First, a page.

Although the views from town suggest your arrival in paradise, Fira is a bustling little capital and Greek drivers are much the same as elsewhere. They tear around town with some degree of abandon, and if a tourist were to step out on to the road without concentrating, you could end up in a nasty holiday experience. I wouldn’t be surprised if some tourists come a cropper, given the way the locals drive around town. Who knows, maybe the drivers slow down in summer but I doubt it somehow. Nevertheless the sunset views from the white buildings on
top of the caldera are absolutely gorgeous. Accommodation with views of the caldera are double what you pay in the rest of town, so I chose a nice hotel with a hundred metre walk to the summit for sunset views. You can still enjoy a coffee at one of the restaurants in time for sunset. I’ve often dreamed of visiting Santorini after seeing those amazing photos, and it’s a thrilling experience to finally be here in person.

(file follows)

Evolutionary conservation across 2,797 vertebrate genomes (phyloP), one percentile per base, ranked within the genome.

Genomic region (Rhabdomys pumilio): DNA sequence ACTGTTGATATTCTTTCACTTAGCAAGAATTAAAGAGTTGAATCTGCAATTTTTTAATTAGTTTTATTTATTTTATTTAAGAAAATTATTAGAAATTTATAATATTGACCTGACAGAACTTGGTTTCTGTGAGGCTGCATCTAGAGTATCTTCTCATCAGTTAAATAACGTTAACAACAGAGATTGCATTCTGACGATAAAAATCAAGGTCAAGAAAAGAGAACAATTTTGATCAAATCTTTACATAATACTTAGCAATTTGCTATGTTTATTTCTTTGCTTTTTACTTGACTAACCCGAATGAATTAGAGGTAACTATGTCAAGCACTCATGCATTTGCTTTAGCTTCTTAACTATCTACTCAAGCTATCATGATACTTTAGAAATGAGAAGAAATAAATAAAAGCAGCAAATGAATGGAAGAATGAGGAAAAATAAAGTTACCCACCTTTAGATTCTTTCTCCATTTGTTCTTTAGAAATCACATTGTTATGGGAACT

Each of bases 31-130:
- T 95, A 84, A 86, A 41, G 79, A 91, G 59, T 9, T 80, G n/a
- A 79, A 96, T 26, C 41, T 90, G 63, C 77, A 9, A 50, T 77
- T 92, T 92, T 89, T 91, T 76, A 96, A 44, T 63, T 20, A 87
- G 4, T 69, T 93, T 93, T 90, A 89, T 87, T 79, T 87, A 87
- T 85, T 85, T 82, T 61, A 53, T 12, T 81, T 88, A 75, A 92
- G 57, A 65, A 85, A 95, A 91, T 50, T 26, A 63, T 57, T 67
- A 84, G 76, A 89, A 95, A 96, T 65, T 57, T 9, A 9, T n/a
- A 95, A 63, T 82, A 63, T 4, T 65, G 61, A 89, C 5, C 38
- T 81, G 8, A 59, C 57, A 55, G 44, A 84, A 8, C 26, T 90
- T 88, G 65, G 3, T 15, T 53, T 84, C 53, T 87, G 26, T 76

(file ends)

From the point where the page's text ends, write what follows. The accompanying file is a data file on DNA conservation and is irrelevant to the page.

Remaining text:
This past week of travel has been a wonderful introduction to the Greek Islands. Of course spending just a week is barely scratching the surface of what’s on offer in this beautiful part of the world, but it’s a start and something to build on. The number of island options is almost overwhelming, but I’m pleased to have visited Rhodes, Crete and Santorini on this trip. Of course there's still the party options of Kos, Ios, Mykonos and a host of others I haven't had the opportunity to get to on this occasion, but I'm certainly looking forward to exploring more of the islands in the future. The Greek Islands are one of the most famous and sought after travel destinations in
Featuring the famous blue domed roof.
the world, and you could island hop year after year while unearthing new treasures each time. The Greek people are brilliant hosts no matter where you are, and I’m becoming addicted to the yeeros shops serving up the national dish for around two euros. Life is good in a Greek democracy and, basically all of you should be here now!
It's not true that the personal goodness revealed by the speaker contributes nothing to the power of his persuasion. On the contrary, his character may almost be called the most effective means of persuasion he possesses." Aristotle
As I continue my travels, until next time it’s signing off for now